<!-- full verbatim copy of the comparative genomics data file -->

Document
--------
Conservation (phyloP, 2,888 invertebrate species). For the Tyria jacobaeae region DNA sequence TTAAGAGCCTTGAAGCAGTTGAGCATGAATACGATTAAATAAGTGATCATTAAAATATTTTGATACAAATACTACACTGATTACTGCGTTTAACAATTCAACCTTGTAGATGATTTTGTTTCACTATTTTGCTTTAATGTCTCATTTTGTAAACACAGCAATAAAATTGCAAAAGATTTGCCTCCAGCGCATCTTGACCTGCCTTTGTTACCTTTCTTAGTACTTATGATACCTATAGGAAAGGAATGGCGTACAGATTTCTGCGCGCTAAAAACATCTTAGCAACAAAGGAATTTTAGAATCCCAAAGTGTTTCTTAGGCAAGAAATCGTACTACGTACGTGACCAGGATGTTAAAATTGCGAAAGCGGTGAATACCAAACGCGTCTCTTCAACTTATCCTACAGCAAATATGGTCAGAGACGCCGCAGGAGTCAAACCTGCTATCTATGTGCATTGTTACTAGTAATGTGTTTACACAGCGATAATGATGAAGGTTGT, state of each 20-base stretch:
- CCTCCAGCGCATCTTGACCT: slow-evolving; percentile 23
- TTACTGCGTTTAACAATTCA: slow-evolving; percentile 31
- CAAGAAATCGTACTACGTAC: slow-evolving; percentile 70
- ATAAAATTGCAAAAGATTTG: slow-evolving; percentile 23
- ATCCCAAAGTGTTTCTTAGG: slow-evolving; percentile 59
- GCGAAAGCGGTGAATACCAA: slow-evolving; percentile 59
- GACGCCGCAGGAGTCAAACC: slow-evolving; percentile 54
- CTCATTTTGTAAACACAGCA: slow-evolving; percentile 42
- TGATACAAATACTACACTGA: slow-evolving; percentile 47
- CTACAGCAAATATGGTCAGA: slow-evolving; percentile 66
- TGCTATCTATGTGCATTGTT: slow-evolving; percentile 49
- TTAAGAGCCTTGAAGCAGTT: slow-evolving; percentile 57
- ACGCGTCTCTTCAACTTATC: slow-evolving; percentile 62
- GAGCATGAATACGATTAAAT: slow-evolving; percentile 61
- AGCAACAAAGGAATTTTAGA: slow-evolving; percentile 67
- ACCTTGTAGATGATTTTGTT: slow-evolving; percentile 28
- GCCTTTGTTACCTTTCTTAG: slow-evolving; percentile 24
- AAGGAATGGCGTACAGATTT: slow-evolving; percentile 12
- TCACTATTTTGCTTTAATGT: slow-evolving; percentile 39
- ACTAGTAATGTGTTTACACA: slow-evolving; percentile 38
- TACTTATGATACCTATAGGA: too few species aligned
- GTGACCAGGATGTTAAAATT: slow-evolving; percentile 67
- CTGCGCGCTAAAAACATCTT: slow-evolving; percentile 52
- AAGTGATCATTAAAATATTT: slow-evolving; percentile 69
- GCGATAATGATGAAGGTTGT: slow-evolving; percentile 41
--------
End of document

Conservation (phyloP, 2,888 invertebrate species). For the Tyria jacobaeae region DNA sequence TTAAGAGCCTTGAAGCAGTTGAGCATGAATACGATTAAATAAGTGATCATTAAAATATTTTGATACAAATACTACACTGATTACTGCGTTTAACAATTCAACCTTGTAGATGATTTTGTTTCACTATTTTGCTTTAATGTCTCATTTTGTAAACACAGCAATAAAATTGCAAAAGATTTGCCTCCAGCGCATCTTGACCTGCCTTTGTTACCTTTCTTAGTACTTATGATACCTATAGGAAAGGAATGGCGTACAGATTTCTGCGCGCTAAAAACATCTTAGCAACAAAGGAATTTTAGAATCCCAAAGTGTTTCTTAGGCAAGAAATCGTACTACGTACGTGACCAGGATGTTAAAATTGCGAAAGCGGTGAATACCAAACGCGTCTCTTCAACTTATCCTACAGCAAATATGGTCAGAGACGCCGCAGGAGTCAAACCTGCTATCTATGTGCATTGTTACTAGTAATGTGTTTACACAGCGATAATGATGAAGGTTGT, state of each 20-base stretch:
- CCTCCAGCGCATCTTGACCT: slow-evolving; percentile 23
- TTACTGCGTTTAACAATTCA: slow-evolving; percentile 31
- CAAGAAATCGTACTACGTAC: slow-evolving; percentile 70
- ATAAAATTGCAAAAGATTTG: slow-evolving; percentile 23
- ATCCCAAAGTGTTTCTTAGG: slow-evolving; percentile 59
- GCGAAAGCGGTGAATACCAA: slow-evolving; percentile 59
- GACGCCGCAGGAGTCAAACC: slow-evolving; percentile 54
- CTCATTTTGTAAACACAGCA: slow-evolving; percentile 42
- TGATACAAATACTACACTGA: slow-evolving; percentile 47
- CTACAGCAAATATGGTCAGA: slow-evolving; percentile 66
- TGCTATCTATGTGCATTGTT: slow-evolving; percentile 49
- TTAAGAGCCTTGAAGCAGTT: slow-evolving; percentile 57
- ACGCGTCTCTTCAACTTATC: slow-evolving; percentile 62
- GAGCATGAATACGATTAAAT: slow-evolving; percentile 61
- AGCAACAAAGGAATTTTAGA: slow-evolving; percentile 67
- ACCTTGTAGATGATTTTGTT: slow-evolving; percentile 28
- GCCTTTGTTACCTTTCTTAG: slow-evolving; percentile 24
- AAGGAATGGCGTACAGATTT: slow-evolving; percentile 12
- TCACTATTTTGCTTTAATGT: slow-evolving; percentile 39
- ACTAGTAATGTGTTTACACA: slow-evolving; percentile 38
- TACTTATGATACCTATAGGA: too few species aligned
- GTGACCAGGATGTTAAAATT: slow-evolving; percentile 67
- CTGCGCGCTAAAAACATCTT: slow-evolving; percentile 52
- AAGTGATCATTAAAATATTT: slow-evolving; percentile 69
- GCGATAATGATGAAGGTTGT: slow-evolving; percentile 41